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DeKalb park board creates pool committee

Published: Friday, Oct. 11, 2013 5:30 a.m. CDT • Updated: Tuesday, April 8, 2014 10:51 a.m. CDT

DeKALB – DeKalb Park District Vice President Per Faivre is leading a new committee to explore options for repairing or replacing Hopkins Pool.

Park commissioners voted, 4-0, to create the committee, whose members will analyze data and compile a report with recommendations over the next six months. Faivre and park board Secretary Keith Nyquist will serve on the committee and decide its makeup and schedule. Park board Treasurer Don Irving was absent from the vote.

“My suggestion is we don’t have 40 people on it, but let’s do our best to get good representation,” board President Phil Young said.

DeKalb park leaders have adopted a few different approaches for the 39-year-old pool in the past six months or so.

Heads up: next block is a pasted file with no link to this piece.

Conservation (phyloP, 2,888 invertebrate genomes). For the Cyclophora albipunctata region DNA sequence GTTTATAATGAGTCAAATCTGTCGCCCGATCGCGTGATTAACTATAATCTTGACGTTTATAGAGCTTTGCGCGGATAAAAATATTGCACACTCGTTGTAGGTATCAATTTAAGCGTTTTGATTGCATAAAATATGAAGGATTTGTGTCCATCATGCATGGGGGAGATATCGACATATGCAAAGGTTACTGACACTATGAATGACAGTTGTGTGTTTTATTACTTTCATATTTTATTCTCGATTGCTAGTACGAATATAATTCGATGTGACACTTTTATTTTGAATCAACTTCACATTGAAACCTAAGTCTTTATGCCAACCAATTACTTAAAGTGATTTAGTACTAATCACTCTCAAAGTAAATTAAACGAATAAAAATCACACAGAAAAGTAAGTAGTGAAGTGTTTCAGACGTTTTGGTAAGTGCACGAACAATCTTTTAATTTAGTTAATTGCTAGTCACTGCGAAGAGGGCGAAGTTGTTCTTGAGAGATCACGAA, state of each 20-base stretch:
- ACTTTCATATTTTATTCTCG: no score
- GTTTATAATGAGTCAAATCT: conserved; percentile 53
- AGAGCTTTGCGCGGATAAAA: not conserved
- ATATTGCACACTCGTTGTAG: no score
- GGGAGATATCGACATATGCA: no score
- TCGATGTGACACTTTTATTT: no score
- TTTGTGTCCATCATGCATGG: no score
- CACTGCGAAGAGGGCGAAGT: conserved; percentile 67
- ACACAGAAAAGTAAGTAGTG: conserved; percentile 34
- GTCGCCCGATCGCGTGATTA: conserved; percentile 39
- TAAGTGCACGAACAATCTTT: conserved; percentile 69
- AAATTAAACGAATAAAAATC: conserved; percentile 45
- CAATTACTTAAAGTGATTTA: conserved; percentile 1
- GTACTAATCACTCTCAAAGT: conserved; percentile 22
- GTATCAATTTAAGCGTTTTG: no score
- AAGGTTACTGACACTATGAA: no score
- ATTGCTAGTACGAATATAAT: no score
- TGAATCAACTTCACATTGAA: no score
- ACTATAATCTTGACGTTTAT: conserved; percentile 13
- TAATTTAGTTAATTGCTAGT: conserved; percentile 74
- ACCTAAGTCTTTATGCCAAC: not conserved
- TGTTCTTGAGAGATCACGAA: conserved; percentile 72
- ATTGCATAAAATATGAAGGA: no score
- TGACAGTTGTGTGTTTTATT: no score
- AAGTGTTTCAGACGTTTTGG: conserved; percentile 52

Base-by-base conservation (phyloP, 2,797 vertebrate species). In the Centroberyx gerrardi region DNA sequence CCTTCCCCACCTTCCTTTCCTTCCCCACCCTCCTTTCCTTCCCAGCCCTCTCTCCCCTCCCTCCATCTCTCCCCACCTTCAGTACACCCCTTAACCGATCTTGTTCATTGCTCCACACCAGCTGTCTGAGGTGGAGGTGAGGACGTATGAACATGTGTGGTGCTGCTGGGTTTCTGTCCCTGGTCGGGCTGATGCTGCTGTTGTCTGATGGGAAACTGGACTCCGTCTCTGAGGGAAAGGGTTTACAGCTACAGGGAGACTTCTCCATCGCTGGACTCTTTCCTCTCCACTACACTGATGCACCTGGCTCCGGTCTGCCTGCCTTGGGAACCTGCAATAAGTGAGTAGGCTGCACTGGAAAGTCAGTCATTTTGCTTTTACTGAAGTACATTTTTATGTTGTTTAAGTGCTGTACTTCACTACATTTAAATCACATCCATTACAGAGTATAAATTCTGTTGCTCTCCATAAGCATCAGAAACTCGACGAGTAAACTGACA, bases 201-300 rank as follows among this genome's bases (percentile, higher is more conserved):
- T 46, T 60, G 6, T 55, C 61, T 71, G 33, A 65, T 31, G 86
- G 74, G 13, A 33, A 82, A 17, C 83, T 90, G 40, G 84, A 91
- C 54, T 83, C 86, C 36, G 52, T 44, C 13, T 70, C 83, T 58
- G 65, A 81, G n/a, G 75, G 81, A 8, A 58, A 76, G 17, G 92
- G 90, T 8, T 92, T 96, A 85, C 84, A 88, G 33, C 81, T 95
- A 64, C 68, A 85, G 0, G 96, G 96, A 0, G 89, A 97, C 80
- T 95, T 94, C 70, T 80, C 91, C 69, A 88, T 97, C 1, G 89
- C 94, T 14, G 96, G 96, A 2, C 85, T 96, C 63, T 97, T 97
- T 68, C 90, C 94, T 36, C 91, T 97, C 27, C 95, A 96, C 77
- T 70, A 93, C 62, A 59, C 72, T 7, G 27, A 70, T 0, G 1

The DeKalb Park District has until 2015 to submit to the state a plan to make Hopkins Pool, especially its locker rooms and entrances, comply with the Americans with Disabilities Act.

Leaders had been planning to spend $5 million replacing the pool within its current footprint, but abandoned those plans shortly after three new commissioners were elected to the five-member board. Executive Director Cindy Capek also resigned in May after leaders negotiated a separation agreement in which the park district would continue to pay her salary for six months.

DeKalb leaders briefly discussed partnering with the Sycamore Park District on a new pool. They abandoned those efforts last month, because DeKalb park leaders did not want to spend money on land for a joint facility.

So this new committee will work to gather information and various viewpoints about the community’s needs for a public pool.

Faivre and Nyquist will provide monthly updates to their fellow park commissioners about the committee’s progress, and the information the committee gathers will be presented to the future executive director.

Park commissioners interviewed three search firms and will consider hiring one to find the district’s next executive director at a special meeting at 5:30 p.m. Nov. 6.

“One of the reasons we need to do this is: when we get a new executive director, he or she can get this information and not just be starting from scratch,” Young said.

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